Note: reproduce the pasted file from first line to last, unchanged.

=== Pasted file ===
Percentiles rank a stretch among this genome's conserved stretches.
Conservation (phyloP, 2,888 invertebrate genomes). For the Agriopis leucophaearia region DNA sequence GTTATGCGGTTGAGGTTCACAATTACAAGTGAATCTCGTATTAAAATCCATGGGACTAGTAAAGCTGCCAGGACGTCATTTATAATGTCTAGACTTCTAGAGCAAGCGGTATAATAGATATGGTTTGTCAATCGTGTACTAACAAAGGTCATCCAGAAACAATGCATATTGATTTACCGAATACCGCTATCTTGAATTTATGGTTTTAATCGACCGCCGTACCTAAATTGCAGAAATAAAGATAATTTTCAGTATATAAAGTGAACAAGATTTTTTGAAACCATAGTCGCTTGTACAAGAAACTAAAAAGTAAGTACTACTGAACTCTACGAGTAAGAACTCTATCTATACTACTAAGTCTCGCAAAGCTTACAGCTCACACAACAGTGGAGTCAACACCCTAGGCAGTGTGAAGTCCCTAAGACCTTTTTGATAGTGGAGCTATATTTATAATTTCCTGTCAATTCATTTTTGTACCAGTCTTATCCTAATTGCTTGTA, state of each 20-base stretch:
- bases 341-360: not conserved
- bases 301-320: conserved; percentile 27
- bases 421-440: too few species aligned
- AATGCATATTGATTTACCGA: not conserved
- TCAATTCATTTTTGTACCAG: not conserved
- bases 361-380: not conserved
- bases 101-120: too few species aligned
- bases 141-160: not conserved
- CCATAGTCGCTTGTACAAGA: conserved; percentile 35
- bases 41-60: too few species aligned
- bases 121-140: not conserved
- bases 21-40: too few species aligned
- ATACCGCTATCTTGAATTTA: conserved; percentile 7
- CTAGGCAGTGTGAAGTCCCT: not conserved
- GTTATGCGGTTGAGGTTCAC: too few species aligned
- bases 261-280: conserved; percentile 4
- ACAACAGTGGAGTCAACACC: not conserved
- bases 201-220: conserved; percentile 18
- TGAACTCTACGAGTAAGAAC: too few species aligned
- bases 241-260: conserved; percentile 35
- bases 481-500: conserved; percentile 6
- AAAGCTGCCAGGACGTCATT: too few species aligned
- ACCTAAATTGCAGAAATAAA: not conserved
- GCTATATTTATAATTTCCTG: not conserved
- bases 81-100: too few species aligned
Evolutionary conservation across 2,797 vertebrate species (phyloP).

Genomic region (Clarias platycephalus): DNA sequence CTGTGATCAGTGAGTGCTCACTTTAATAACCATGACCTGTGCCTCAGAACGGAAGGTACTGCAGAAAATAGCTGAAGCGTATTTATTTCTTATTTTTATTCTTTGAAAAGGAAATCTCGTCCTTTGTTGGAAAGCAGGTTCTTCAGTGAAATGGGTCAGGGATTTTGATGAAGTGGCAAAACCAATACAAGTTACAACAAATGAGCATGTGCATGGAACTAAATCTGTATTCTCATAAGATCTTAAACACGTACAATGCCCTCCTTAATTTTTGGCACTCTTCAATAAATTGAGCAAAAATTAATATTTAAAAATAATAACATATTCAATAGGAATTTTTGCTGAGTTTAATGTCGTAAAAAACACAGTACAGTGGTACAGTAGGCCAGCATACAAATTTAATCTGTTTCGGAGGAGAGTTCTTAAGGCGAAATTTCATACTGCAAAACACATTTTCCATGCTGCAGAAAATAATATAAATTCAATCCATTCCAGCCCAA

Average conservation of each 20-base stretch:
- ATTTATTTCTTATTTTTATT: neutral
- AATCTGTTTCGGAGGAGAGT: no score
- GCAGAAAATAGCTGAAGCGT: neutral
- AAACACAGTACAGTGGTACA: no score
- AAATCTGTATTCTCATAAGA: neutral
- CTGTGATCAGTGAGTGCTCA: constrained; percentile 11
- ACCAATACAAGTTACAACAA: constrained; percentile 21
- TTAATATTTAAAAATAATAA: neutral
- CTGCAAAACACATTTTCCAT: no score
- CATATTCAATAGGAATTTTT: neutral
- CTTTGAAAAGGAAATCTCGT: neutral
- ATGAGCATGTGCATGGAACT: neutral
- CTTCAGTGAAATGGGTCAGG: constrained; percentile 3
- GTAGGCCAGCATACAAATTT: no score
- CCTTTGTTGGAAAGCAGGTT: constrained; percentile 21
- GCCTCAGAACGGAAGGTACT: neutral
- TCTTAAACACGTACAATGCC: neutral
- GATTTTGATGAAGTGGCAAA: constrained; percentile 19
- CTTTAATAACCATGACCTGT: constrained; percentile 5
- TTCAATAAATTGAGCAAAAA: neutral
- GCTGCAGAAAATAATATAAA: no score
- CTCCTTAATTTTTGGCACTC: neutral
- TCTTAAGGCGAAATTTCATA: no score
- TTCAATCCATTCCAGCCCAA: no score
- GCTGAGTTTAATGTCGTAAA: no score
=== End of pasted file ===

Percentiles rank a stretch among this genome's conserved stretches.
Conservation (phyloP, 2,888 invertebrate genomes). For the Agriopis leucophaearia region DNA sequence GTTATGCGGTTGAGGTTCACAATTACAAGTGAATCTCGTATTAAAATCCATGGGACTAGTAAAGCTGCCAGGACGTCATTTATAATGTCTAGACTTCTAGAGCAAGCGGTATAATAGATATGGTTTGTCAATCGTGTACTAACAAAGGTCATCCAGAAACAATGCATATTGATTTACCGAATACCGCTATCTTGAATTTATGGTTTTAATCGACCGCCGTACCTAAATTGCAGAAATAAAGATAATTTTCAGTATATAAAGTGAACAAGATTTTTTGAAACCATAGTCGCTTGTACAAGAAACTAAAAAGTAAGTACTACTGAACTCTACGAGTAAGAACTCTATCTATACTACTAAGTCTCGCAAAGCTTACAGCTCACACAACAGTGGAGTCAACACCCTAGGCAGTGTGAAGTCCCTAAGACCTTTTTGATAGTGGAGCTATATTTATAATTTCCTGTCAATTCATTTTTGTACCAGTCTTATCCTAATTGCTTGTA, state of each 20-base stretch:
- bases 341-360: not conserved
- bases 301-320: conserved; percentile 27
- bases 421-440: too few species aligned
- AATGCATATTGATTTACCGA: not conserved
- TCAATTCATTTTTGTACCAG: not conserved
- bases 361-380: not conserved
- bases 101-120: too few species aligned
- bases 141-160: not conserved
- CCATAGTCGCTTGTACAAGA: conserved; percentile 35
- bases 41-60: too few species aligned
- bases 121-140: not conserved
- bases 21-40: too few species aligned
- ATACCGCTATCTTGAATTTA: conserved; percentile 7
- CTAGGCAGTGTGAAGTCCCT: not conserved
- GTTATGCGGTTGAGGTTCAC: too few species aligned
- bases 261-280: conserved; percentile 4
- ACAACAGTGGAGTCAACACC: not conserved
- bases 201-220: conserved; percentile 18
- TGAACTCTACGAGTAAGAAC: too few species aligned
- bases 241-260: conserved; percentile 35
- bases 481-500: conserved; percentile 6
- AAAGCTGCCAGGACGTCATT: too few species aligned
- ACCTAAATTGCAGAAATAAA: not conserved
- GCTATATTTATAATTTCCTG: not conserved
- bases 81-100: too few species aligned
Evolutionary conservation across 2,797 vertebrate species (phyloP).

Genomic region (Clarias platycephalus): DNA sequence CTGTGATCAGTGAGTGCTCACTTTAATAACCATGACCTGTGCCTCAGAACGGAAGGTACTGCAGAAAATAGCTGAAGCGTATTTATTTCTTATTTTTATTCTTTGAAAAGGAAATCTCGTCCTTTGTTGGAAAGCAGGTTCTTCAGTGAAATGGGTCAGGGATTTTGATGAAGTGGCAAAACCAATACAAGTTACAACAAATGAGCATGTGCATGGAACTAAATCTGTATTCTCATAAGATCTTAAACACGTACAATGCCCTCCTTAATTTTTGGCACTCTTCAATAAATTGAGCAAAAATTAATATTTAAAAATAATAACATATTCAATAGGAATTTTTGCTGAGTTTAATGTCGTAAAAAACACAGTACAGTGGTACAGTAGGCCAGCATACAAATTTAATCTGTTTCGGAGGAGAGTTCTTAAGGCGAAATTTCATACTGCAAAACACATTTTCCATGCTGCAGAAAATAATATAAATTCAATCCATTCCAGCCCAA

Average conservation of each 20-base stretch:
- ATTTATTTCTTATTTTTATT: neutral
- AATCTGTTTCGGAGGAGAGT: no score
- GCAGAAAATAGCTGAAGCGT: neutral
- AAACACAGTACAGTGGTACA: no score
- AAATCTGTATTCTCATAAGA: neutral
- CTGTGATCAGTGAGTGCTCA: constrained; percentile 11
- ACCAATACAAGTTACAACAA: constrained; percentile 21
- TTAATATTTAAAAATAATAA: neutral
- CTGCAAAACACATTTTCCAT: no score
- CATATTCAATAGGAATTTTT: neutral
- CTTTGAAAAGGAAATCTCGT: neutral
- ATGAGCATGTGCATGGAACT: neutral
- CTTCAGTGAAATGGGTCAGG: constrained; percentile 3
- GTAGGCCAGCATACAAATTT: no score
- CCTTTGTTGGAAAGCAGGTT: constrained; percentile 21
- GCCTCAGAACGGAAGGTACT: neutral
- TCTTAAACACGTACAATGCC: neutral
- GATTTTGATGAAGTGGCAAA: constrained; percentile 19
- CTTTAATAACCATGACCTGT: constrained; percentile 5
- TTCAATAAATTGAGCAAAAA: neutral
- GCTGCAGAAAATAATATAAA: no score
- CTCCTTAATTTTTGGCACTC: neutral
- TCTTAAGGCGAAATTTCATA: no score
- TTCAATCCATTCCAGCCCAA: no score
- GCTGAGTTTAATGTCGTAAA: no score